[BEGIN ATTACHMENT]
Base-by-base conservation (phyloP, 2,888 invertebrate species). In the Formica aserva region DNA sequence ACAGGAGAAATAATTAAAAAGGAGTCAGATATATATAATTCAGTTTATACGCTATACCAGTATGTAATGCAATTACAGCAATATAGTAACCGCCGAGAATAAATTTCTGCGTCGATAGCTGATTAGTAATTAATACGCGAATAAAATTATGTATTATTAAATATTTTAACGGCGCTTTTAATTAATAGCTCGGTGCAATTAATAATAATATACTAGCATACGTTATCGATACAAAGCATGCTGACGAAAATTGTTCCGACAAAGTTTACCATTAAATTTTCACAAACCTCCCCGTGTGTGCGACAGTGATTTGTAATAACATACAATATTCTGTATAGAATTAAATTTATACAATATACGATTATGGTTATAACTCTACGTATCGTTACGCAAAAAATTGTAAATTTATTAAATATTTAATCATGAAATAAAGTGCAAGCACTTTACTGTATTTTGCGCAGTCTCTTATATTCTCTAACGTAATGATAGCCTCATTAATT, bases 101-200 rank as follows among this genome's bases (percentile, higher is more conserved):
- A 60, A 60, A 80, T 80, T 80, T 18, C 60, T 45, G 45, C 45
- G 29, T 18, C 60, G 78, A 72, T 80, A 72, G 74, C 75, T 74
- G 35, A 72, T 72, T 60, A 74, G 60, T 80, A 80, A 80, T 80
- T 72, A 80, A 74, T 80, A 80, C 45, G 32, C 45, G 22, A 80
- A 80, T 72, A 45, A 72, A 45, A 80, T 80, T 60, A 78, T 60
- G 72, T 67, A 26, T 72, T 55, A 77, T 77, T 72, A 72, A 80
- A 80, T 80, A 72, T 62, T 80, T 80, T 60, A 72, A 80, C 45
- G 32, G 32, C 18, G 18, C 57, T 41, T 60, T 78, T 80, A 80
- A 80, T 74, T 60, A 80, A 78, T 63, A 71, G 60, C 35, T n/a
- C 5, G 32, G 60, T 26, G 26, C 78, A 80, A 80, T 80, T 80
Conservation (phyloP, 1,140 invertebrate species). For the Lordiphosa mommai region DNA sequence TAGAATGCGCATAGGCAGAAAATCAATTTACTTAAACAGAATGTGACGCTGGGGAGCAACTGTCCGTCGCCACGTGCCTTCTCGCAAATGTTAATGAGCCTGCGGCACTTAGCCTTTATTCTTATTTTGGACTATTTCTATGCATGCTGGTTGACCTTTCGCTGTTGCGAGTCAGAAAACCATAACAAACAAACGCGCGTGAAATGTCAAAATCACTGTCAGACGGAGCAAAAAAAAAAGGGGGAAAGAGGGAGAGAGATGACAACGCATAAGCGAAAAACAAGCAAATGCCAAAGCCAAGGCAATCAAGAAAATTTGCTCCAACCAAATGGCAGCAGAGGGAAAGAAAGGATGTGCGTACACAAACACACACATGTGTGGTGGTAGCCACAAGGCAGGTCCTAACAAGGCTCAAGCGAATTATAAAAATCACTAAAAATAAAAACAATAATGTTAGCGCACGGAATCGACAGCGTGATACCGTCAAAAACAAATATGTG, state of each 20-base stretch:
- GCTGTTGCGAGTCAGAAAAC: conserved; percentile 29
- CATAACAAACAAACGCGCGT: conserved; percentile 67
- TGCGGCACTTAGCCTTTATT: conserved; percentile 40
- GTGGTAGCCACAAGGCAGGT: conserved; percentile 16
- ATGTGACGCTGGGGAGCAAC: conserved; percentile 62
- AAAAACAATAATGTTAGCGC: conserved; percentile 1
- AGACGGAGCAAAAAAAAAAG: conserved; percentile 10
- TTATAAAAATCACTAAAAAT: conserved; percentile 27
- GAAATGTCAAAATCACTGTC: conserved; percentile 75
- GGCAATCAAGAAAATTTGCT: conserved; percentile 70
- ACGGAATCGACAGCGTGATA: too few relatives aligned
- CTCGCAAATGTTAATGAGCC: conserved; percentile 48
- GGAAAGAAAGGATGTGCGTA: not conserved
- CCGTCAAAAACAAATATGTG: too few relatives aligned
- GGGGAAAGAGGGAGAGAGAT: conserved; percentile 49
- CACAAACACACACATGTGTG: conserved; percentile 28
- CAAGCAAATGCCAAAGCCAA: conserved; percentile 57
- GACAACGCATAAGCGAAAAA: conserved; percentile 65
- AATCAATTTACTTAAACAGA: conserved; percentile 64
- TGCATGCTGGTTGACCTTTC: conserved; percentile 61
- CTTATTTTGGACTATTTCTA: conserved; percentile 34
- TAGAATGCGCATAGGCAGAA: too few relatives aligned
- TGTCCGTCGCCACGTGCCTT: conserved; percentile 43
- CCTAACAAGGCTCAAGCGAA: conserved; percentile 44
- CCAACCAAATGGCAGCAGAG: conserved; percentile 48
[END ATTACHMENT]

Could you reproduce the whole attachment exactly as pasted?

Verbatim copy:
Base-by-base conservation (phyloP, 2,888 invertebrate species). In the Formica aserva region DNA sequence ACAGGAGAAATAATTAAAAAGGAGTCAGATATATATAATTCAGTTTATACGCTATACCAGTATGTAATGCAATTACAGCAATATAGTAACCGCCGAGAATAAATTTCTGCGTCGATAGCTGATTAGTAATTAATACGCGAATAAAATTATGTATTATTAAATATTTTAACGGCGCTTTTAATTAATAGCTCGGTGCAATTAATAATAATATACTAGCATACGTTATCGATACAAAGCATGCTGACGAAAATTGTTCCGACAAAGTTTACCATTAAATTTTCACAAACCTCCCCGTGTGTGCGACAGTGATTTGTAATAACATACAATATTCTGTATAGAATTAAATTTATACAATATACGATTATGGTTATAACTCTACGTATCGTTACGCAAAAAATTGTAAATTTATTAAATATTTAATCATGAAATAAAGTGCAAGCACTTTACTGTATTTTGCGCAGTCTCTTATATTCTCTAACGTAATGATAGCCTCATTAATT, bases 101-200 rank as follows among this genome's bases (percentile, higher is more conserved):
- A 60, A 60, A 80, T 80, T 80, T 18, C 60, T 45, G 45, C 45
- G 29, T 18, C 60, G 78, A 72, T 80, A 72, G 74, C 75, T 74
- G 35, A 72, T 72, T 60, A 74, G 60, T 80, A 80, A 80, T 80
- T 72, A 80, A 74, T 80, A 80, C 45, G 32, C 45, G 22, A 80
- A 80, T 72, A 45, A 72, A 45, A 80, T 80, T 60, A 78, T 60
- G 72, T 67, A 26, T 72, T 55, A 77, T 77, T 72, A 72, A 80
- A 80, T 80, A 72, T 62, T 80, T 80, T 60, A 72, A 80, C 45
- G 32, G 32, C 18, G 18, C 57, T 41, T 60, T 78, T 80, A 80
- A 80, T 74, T 60, A 80, A 78, T 63, A 71, G 60, C 35, T n/a
- C 5, G 32, G 60, T 26, G 26, C 78, A 80, A 80, T 80, T 80
Conservation (phyloP, 1,140 invertebrate species). For the Lordiphosa mommai region DNA sequence TAGAATGCGCATAGGCAGAAAATCAATTTACTTAAACAGAATGTGACGCTGGGGAGCAACTGTCCGTCGCCACGTGCCTTCTCGCAAATGTTAATGAGCCTGCGGCACTTAGCCTTTATTCTTATTTTGGACTATTTCTATGCATGCTGGTTGACCTTTCGCTGTTGCGAGTCAGAAAACCATAACAAACAAACGCGCGTGAAATGTCAAAATCACTGTCAGACGGAGCAAAAAAAAAAGGGGGAAAGAGGGAGAGAGATGACAACGCATAAGCGAAAAACAAGCAAATGCCAAAGCCAAGGCAATCAAGAAAATTTGCTCCAACCAAATGGCAGCAGAGGGAAAGAAAGGATGTGCGTACACAAACACACACATGTGTGGTGGTAGCCACAAGGCAGGTCCTAACAAGGCTCAAGCGAATTATAAAAATCACTAAAAATAAAAACAATAATGTTAGCGCACGGAATCGACAGCGTGATACCGTCAAAAACAAATATGTG, state of each 20-base stretch:
- GCTGTTGCGAGTCAGAAAAC: conserved; percentile 29
- CATAACAAACAAACGCGCGT: conserved; percentile 67
- TGCGGCACTTAGCCTTTATT: conserved; percentile 40
- GTGGTAGCCACAAGGCAGGT: conserved; percentile 16
- ATGTGACGCTGGGGAGCAAC: conserved; percentile 62
- AAAAACAATAATGTTAGCGC: conserved; percentile 1
- AGACGGAGCAAAAAAAAAAG: conserved; percentile 10
- TTATAAAAATCACTAAAAAT: conserved; percentile 27
- GAAATGTCAAAATCACTGTC: conserved; percentile 75
- GGCAATCAAGAAAATTTGCT: conserved; percentile 70
- ACGGAATCGACAGCGTGATA: too few relatives aligned
- CTCGCAAATGTTAATGAGCC: conserved; percentile 48
- GGAAAGAAAGGATGTGCGTA: not conserved
- CCGTCAAAAACAAATATGTG: too few relatives aligned
- GGGGAAAGAGGGAGAGAGAT: conserved; percentile 49
- CACAAACACACACATGTGTG: conserved; percentile 28
- CAAGCAAATGCCAAAGCCAA: conserved; percentile 57
- GACAACGCATAAGCGAAAAA: conserved; percentile 65
- AATCAATTTACTTAAACAGA: conserved; percentile 64
- TGCATGCTGGTTGACCTTTC: conserved; percentile 61
- CTTATTTTGGACTATTTCTA: conserved; percentile 34
- TAGAATGCGCATAGGCAGAA: too few relatives aligned
- TGTCCGTCGCCACGTGCCTT: conserved; percentile 43
- CCTAACAAGGCTCAAGCGAA: conserved; percentile 44
- CCAACCAAATGGCAGCAGAG: conserved; percentile 48